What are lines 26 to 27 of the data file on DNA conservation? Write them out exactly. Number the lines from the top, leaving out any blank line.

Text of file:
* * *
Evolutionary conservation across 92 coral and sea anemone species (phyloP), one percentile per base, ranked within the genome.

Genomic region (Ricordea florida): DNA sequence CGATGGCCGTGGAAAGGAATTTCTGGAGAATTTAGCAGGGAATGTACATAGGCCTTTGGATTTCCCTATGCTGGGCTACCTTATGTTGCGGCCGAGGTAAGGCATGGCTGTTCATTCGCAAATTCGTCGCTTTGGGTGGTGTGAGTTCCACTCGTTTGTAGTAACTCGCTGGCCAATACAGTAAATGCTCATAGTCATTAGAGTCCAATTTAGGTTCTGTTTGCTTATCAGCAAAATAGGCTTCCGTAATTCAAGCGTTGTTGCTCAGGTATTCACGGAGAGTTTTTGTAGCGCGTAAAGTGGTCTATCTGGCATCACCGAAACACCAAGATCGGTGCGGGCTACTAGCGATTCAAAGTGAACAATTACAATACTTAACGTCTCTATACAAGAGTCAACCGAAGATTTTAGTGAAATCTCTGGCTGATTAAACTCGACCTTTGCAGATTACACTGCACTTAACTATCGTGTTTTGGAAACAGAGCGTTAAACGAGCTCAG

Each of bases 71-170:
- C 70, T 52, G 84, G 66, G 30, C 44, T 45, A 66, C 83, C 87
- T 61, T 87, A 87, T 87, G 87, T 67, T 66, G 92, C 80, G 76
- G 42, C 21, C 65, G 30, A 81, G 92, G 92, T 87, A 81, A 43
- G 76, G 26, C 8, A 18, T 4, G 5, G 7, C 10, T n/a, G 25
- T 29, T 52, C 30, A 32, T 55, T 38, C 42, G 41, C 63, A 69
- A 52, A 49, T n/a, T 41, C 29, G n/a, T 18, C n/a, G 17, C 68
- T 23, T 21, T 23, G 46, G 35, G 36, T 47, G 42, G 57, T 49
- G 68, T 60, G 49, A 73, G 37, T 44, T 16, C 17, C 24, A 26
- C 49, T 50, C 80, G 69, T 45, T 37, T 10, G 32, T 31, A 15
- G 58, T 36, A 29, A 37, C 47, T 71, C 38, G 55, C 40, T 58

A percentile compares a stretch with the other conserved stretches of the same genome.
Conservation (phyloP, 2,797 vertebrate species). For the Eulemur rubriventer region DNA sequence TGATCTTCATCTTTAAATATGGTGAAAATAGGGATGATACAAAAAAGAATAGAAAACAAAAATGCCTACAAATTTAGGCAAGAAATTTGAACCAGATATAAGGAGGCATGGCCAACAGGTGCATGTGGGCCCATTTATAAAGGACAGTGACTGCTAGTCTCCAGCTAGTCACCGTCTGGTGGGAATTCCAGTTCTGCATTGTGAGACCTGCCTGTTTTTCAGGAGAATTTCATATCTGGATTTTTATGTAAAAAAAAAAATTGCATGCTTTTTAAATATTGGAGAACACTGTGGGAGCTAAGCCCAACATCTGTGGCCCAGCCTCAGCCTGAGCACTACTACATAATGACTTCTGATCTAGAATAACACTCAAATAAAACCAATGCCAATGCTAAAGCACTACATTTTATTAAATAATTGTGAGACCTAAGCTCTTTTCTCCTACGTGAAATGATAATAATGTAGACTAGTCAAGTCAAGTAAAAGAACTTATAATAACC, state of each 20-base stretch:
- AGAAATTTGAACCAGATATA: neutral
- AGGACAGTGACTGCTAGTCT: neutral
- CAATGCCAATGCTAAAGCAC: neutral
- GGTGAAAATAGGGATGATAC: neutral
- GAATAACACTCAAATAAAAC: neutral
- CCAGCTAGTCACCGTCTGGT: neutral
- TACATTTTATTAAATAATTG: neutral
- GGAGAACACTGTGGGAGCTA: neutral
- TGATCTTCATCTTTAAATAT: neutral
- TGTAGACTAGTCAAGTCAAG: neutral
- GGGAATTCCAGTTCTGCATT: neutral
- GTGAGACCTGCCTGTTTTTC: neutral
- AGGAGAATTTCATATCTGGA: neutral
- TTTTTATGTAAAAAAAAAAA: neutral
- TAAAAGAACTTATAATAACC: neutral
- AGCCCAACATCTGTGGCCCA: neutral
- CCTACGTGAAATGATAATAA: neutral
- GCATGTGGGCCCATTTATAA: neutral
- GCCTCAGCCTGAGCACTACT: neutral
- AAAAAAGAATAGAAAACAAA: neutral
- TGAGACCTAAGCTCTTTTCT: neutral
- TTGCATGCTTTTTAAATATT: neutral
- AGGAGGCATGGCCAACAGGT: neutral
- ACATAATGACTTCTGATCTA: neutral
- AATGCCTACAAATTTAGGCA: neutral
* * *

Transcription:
- GGGAATTCCAGTTCTGCATT: neutral
- GTGAGACCTGCCTGTTTTTC: neutral